Ask ten artists, trained or untrained, for input on a particular medium or technique, and you’ll get ten different suggestions about the right way. The ways may differ slightly or drastically. The artists may be hardcore insistent, defensively indignant, or “whatevs” ambivalent about their way. Get those ten artists together, and they’ll discuss and debate for an hour (which is great).
At the EC, this happened most recently while five of my staff asked me for input as they discussed the right way to apply an acrylic wash. My response was derived from a video I found after a similar conversation about the right way a few years ago.
I was surprised to discover that we each had a different way. Discussion among the six of us revealed that some use water to thin the acrylic. Others use a medium. Some apply the wash very thin. Others apply it rather opaquely. Some use a tone which matches the overall color temperature of the palette being used. Others use a contrasting tone. One prefers a gray. Some cannot abide brush strokes, and others tolerate or even like them. … and… Some don’t use a wash at all.
The truth is that there is no right way. None of these artists is so oblivious that they set themselves up for failure every time they paint. Each of these artists is using a way that works for them. Yes, yes, yes. It is possible that there may be more efficient, productive ways—ways they may not care for or know about. But right now, their way is the right way for them.
The Internet Knows
As the director, I will eventually be expected to make a decision about the right way for the program. How will the artists on staff mentor the EC artists? Which way will be the right way?
Too lazy to consult the shelves of art books behind me, I turned to the internet. (Send me answers, internet. I need to know the right way to apply an acrylic wash.) But the internet knows that everyone has a different way, and there is no one right way. (Hence, a million results instead of, like, five.) Fortunately, among the million, the internet sent me a video which, in addition to the video above, sort of sums up a few different ways, lending options to the EC artists (and staff) and a sense of legitimacy to my decision.
As usual, the EC’s approach is that art is not about right ways and wrong ways. There is always a way. Be creative. Find the way that works for you, and get to work.
Thank you, internet.
Prints and note cards being released in February. The artworks are themed with love, romance, and relationships.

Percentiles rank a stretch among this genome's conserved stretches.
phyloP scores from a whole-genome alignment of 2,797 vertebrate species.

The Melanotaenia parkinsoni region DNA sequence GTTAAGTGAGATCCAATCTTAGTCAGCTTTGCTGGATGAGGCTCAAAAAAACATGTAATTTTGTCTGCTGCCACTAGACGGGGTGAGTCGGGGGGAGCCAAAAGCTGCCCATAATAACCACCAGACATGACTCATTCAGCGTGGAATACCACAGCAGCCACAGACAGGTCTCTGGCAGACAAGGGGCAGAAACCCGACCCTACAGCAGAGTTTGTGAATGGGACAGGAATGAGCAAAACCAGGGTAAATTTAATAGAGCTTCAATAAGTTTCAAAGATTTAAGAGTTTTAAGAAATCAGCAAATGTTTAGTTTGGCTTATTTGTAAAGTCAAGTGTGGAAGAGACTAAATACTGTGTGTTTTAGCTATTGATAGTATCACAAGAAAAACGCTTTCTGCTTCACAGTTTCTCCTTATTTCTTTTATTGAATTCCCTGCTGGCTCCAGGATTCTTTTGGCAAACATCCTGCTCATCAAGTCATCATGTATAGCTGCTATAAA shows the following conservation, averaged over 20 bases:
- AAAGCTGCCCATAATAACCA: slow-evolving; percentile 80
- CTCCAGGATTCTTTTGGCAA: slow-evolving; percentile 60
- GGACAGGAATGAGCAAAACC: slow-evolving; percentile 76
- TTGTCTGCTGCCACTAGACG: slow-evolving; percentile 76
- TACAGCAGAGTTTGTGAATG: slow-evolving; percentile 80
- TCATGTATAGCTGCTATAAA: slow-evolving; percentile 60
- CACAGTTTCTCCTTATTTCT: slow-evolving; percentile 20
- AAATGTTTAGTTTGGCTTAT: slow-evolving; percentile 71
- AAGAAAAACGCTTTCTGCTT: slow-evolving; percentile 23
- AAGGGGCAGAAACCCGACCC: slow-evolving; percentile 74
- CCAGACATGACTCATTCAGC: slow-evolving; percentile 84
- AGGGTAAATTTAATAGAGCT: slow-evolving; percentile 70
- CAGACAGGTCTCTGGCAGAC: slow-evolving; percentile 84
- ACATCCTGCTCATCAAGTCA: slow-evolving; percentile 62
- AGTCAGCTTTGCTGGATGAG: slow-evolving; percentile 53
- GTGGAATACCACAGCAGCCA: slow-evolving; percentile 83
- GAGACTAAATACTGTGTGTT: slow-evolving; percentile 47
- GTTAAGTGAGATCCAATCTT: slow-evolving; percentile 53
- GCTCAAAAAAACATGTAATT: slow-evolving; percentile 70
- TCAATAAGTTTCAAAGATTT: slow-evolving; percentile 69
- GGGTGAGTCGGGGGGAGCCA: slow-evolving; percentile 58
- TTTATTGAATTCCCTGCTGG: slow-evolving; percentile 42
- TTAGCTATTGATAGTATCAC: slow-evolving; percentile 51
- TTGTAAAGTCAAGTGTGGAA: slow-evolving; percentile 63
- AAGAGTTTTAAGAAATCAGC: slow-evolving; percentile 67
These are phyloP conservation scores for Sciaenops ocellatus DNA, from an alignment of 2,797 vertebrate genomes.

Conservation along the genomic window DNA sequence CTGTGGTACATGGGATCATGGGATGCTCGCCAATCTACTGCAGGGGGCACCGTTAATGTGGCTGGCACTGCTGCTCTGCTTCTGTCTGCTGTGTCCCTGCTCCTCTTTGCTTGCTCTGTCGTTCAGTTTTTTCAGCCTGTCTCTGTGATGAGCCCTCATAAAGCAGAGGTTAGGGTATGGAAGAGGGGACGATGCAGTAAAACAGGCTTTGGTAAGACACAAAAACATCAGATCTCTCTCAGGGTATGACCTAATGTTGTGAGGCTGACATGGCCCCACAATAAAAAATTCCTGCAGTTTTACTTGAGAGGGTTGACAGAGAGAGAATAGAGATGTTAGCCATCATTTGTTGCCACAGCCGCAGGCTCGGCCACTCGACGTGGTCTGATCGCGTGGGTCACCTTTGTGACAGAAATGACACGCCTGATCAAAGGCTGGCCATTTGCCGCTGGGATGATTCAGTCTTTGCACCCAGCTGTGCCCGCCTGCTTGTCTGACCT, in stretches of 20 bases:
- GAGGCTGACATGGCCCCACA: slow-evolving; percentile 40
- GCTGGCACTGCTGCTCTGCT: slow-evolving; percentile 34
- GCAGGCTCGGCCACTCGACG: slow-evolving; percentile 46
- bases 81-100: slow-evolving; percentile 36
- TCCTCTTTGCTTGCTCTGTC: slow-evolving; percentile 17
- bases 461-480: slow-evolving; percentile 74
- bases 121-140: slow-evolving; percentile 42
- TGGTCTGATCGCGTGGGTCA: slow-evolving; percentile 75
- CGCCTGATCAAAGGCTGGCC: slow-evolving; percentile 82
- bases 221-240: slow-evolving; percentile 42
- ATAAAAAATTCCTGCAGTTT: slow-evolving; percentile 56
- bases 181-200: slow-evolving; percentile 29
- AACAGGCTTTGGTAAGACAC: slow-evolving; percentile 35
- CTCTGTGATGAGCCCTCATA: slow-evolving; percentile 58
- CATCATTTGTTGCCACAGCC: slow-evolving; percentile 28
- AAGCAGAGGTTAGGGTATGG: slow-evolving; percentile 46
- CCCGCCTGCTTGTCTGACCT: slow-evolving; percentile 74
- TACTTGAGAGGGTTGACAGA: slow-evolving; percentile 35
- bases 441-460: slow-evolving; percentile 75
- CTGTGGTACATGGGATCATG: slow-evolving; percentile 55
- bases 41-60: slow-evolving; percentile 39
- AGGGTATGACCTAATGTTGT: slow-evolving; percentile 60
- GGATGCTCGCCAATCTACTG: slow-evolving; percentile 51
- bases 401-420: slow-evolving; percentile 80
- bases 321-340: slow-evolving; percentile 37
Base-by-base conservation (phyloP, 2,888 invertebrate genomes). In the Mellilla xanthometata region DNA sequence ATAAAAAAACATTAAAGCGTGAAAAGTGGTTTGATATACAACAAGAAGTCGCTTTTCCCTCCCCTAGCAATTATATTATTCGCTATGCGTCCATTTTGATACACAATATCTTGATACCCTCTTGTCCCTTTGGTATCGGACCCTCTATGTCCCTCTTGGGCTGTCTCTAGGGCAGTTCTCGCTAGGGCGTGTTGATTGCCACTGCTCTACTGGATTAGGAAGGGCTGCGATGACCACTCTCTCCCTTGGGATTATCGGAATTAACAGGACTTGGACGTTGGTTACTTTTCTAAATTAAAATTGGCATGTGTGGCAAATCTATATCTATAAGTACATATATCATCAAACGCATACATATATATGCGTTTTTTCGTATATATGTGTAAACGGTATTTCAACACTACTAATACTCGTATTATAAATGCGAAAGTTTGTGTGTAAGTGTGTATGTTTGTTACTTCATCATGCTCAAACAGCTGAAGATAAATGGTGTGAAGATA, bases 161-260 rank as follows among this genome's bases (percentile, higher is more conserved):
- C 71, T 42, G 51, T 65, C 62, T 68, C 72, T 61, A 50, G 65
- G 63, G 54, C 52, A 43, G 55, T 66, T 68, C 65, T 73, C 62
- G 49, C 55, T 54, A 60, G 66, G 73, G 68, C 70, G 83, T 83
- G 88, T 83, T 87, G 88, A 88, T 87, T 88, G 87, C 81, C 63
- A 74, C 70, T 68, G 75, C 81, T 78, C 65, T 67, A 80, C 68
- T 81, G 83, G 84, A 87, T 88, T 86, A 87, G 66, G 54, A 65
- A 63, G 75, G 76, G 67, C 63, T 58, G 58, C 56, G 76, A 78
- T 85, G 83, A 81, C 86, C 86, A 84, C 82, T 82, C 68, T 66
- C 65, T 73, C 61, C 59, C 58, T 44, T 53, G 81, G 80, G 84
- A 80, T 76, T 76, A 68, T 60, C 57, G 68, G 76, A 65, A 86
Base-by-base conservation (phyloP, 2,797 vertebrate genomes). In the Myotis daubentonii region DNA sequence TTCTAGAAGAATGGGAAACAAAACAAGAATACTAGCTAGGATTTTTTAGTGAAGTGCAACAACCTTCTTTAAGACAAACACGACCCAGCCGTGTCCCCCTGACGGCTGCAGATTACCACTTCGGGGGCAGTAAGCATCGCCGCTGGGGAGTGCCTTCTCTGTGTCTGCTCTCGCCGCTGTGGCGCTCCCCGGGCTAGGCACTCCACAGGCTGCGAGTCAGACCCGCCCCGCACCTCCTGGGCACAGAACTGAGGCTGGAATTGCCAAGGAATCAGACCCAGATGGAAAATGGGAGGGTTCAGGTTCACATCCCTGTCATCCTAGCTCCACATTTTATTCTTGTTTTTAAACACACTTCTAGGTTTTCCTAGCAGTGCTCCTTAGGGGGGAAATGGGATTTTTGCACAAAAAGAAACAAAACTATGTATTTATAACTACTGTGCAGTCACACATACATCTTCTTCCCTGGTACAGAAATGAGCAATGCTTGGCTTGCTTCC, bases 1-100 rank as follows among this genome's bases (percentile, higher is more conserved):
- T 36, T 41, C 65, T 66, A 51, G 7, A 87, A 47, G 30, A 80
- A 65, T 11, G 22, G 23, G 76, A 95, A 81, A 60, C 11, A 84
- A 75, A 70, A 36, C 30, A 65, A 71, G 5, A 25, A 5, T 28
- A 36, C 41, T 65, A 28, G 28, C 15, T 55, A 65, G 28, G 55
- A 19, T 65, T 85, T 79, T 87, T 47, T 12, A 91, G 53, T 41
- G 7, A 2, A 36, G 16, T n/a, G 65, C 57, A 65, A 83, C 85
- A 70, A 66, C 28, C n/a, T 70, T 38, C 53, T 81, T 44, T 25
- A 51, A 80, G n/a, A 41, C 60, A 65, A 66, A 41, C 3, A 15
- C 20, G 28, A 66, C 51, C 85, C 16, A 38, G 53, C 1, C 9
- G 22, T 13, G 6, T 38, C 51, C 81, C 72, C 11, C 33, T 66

5″ x 7″ matted to 8″ x 10″ — $12 each
8″ x 10″ matted to 11″ x 14″ — $20 each
Discount: $2 off each print, when you buy more than one.
NOTE CARDS (blank inside, w/ envelopes)
5.5″ x 4.25″ — $2.50 each
Boxed sets of 8 are $12 each
February’s boxed set of 8 is called COUPLES and features 2 each of the 4 featured images by ANNE MARSH
EC art is back in the EC shop. If you missed us at the Artisan Fair, don’t fret. The EC Office Shop is open all year in Room 6 on the 3rd floor of the Arts Center. With 4 short flights of stairs, you can get your shopping done and a nice burst of cardio while you’re at it! Or you could use the elevator, because we have one of those, too. Continue reading
On the 3rd floor landing, the DIA DE LOS MUERTOS exhibit is coming down to make room for HOUSES. VESSELS will be featured on the 2nd floor landing.
VESSELS and HOUSES are exhibits of ceramic works made of paper clay.
You may have seen paper clay in your local arts and crafts store. That paper clay is generally for air drying. That’s all good, but the EC artists need a lot of material, so we can experiment. We made our paper clay for firing in the kiln, from a combination of our regular firing clay and a cellulose paper product. It was a job and a half to make, but Kristine, our Clay/Ceramic Arts Teacher, was on it!
VESSELS started as balloons dipped in paper clay slip. It was a tedious process of dipping and drying… and dipping and drying… and dipping and—well you get the idea. Layer by layer, day after day, Continue reading
The reception this past Thursday was a huge success! We had just short of 100 people show up and see the results of our hard work. Thank you to everyone who came out to show their support. In case you missed it, here are a few pictures from the reception. You can still come see the exhibition, which is located in the second floor gallery of the Merced Multicultural Arts Center.
Over the past few months, we’ve been so wonderfully busy that we have neglected to keep you informed. For that we apologize, though we think you’ll agree the wait was worth it. Tomorrow we are unveiling our newest exhibition, Reality Unchained: Portraits of Human/Nature. The collection of 18 works from 14 artists provides an engaging look at the ways we see the world around us, unhindered by a need to strictly replicate what is technically there. Instead, you’ll see portraits of the feelings and influences we experience from our environment and ourselves.
Denise Saelee, Armando in a Purple Shirt, acrylic/canvas panel, 2014